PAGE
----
Meet The 25-Year-Old Who Saved “SEO” From Being Trademarked
Back in April 2008, Jason Gambert began his attempt to trademark SEO. But last week, Gambert’s claim was formally blocked. That wasn’t due to a big company or industry group fighting it. It came down to a few individuals in the SEO industry, with ultimately one woman — Rhea Drysdale — who fought to the […]
Back in April 2008, Jason Gambert began his attempt to trademark SEO. But last week, Gambert’s claim was formally blocked. That wasn’t due to a big company or industry group fighting it. It came down to a few individuals in the SEO industry, with ultimately one woman — Rhea Drysdale — who fought to the end using her own money and time to beat it.
The challenge began when SEOmoz filed the first opposition to the trademark in 2008. However, the company never pursued this further due to their legal spat with Ripoff Report. Jonathan Hochman of Hochman Consultants‘s complaint with the USPTO was sought through the whole way, but it ultimately did not succeed. ArteWorks.biz also filed oppositions, but did not appear to keep at the case.
It was ultimately 25-year Rhea who kept going to the end. Rhea, who has been part of the SEO industry since 2004 and recently helped found Outspoken Media as its Chief Operating Officer, put two years of her life and nearly $20,000 of her own money, to fight this battle for the industry. On March 11, 2010, the USPTO has officially terminated Gambert’s trademark registration in favor for her opposition.
Here is the statement from the USPTO document:
The Board’s order of October 29, 2009 made clear that applicant was to supplement his responses to opposer’s discovery requests within twenty days of the order. The order further stated, in no uncertain terms, that “opposer’s attorney is to be in receipt of applicant’s responses within twenty days.” Applicant was warned that his failure to comply with the Board’s order “in any way” would be grounds for an entry of judgment against him. Applicant’s failure to comply with the twenty day deadline cannot be overlooked. We agree with opposer that applicant cannot rely on Trademark Rule 2.119 or the Federal Rules in this instance. The record is clear that opposer’s attorney was not in receipt of applicant’s supplemental responses within twenty days of the order or November 18, 2009. Moreover, our review of the untimely supplemental responses of applicant submitted in conjunction with opposer’s reply brief reveal that applicant’s responses remain, on the whole, deficient. Our patience with applicant has worn thin.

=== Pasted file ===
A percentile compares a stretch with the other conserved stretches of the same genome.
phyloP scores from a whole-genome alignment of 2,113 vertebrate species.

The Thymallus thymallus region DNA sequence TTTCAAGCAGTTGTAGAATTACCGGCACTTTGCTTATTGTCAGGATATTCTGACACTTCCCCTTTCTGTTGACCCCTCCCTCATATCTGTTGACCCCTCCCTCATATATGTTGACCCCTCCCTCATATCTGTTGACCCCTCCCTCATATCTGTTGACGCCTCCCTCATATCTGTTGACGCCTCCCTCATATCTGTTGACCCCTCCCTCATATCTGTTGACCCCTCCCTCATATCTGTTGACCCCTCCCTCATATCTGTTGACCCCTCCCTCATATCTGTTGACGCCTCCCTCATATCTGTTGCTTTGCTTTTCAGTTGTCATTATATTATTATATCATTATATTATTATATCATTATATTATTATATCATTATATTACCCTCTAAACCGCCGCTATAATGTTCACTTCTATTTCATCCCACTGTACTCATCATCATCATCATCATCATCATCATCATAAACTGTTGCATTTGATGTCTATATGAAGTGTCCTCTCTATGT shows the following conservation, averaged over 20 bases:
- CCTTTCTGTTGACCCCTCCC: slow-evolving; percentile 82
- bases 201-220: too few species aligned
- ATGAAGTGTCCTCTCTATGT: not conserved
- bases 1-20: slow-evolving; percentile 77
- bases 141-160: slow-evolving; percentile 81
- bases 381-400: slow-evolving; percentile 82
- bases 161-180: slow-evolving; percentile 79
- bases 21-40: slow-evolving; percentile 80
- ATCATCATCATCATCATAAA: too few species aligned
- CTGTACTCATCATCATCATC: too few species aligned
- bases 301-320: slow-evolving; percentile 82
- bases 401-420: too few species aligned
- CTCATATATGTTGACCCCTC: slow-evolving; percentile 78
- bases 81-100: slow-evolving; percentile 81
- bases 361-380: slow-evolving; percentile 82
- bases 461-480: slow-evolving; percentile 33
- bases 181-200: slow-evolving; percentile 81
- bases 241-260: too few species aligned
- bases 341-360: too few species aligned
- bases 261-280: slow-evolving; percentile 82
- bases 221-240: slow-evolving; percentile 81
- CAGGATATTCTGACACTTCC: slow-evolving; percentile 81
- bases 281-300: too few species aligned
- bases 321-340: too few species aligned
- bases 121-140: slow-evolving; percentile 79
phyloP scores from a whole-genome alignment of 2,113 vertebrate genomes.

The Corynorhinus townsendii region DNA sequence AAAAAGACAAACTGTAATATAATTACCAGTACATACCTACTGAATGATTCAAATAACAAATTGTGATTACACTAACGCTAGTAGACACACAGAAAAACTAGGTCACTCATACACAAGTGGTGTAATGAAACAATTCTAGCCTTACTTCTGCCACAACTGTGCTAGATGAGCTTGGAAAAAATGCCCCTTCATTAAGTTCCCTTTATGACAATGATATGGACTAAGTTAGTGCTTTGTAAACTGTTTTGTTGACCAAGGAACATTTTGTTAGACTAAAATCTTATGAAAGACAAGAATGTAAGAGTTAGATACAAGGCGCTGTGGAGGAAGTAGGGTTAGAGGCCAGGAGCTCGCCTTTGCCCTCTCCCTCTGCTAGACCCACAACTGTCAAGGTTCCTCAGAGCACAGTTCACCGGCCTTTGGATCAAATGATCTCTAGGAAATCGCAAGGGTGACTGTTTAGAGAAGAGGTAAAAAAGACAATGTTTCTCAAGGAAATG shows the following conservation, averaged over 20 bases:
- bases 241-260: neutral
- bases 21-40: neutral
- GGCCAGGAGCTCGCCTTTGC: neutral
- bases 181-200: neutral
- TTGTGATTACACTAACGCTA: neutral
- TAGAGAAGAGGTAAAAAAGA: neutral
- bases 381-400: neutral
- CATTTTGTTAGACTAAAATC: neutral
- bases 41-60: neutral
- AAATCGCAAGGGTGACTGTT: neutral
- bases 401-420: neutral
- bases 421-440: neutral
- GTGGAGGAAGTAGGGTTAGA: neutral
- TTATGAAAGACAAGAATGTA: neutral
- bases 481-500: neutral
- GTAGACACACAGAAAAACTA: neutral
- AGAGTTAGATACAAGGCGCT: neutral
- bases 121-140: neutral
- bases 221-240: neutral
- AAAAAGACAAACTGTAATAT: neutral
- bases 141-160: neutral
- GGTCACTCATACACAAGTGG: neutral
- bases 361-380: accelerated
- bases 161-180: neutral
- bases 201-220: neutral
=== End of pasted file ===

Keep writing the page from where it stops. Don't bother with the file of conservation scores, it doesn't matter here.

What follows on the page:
In view thereof, opposer’s motion for sanctions is granted.
The opposition is sustained, and registration is refused to applicant.
When Rhea noticed that attention from the various industry bloggers, including myself, did not stop Gambert from moving forward with his SEO trademark application, she decided to take matters into her hands. With the initial help from the companies listed above, and Michael VanDeMar and Jim Hedger, she hired lawyer Cheryl Meide from Meide Law with her own money — $17,004.33 in the end — to block the trademark request.
Rhea explains today she learnt a lot from this process. She says she is “much more business-savvy” now and ultimately has this win to show for it. She told us that she’s never asked for money in the battle nor feels like the industry owes her anything. She doesn’t regret this decision, although it was both emotionally and financially taxing for her. But she is happy that she was able to help an industry that is still relatively new and growing.
Is there a way for people to donate after the fact? We’re hoping Rhea will establish some means that people or companies could contribute. But she said she’s not looked into the right way this could happen, nor is she sure that she will:
If it becomes an issue I’ll try to set something up. Otherwise, I liked one tweet about not having to buy drinks at conferences. Maybe a lifetime supply of diet cokes!
I think we all owe Rhea, and all those involved in this process, a deep sense of gratitude for helping fight the attempt to trademark SEO. Rhea, and people like her, they are what makes the SEO industry so special.
Donation Information: Rhea finally allowed us to post her PayPal address so that we, the industry, can help in our own little way. Her PayPal address is [email protected]
It is important to note that Jonathan Hochman also spent about $10,000 in court trying to battle this case. His opposition did not succeed, but that was not his fault. I do not have his PayPal address but you can contact him at this page.
Postscript #3: Rhea has posted a thank you to the industry and for all the kind words and donations.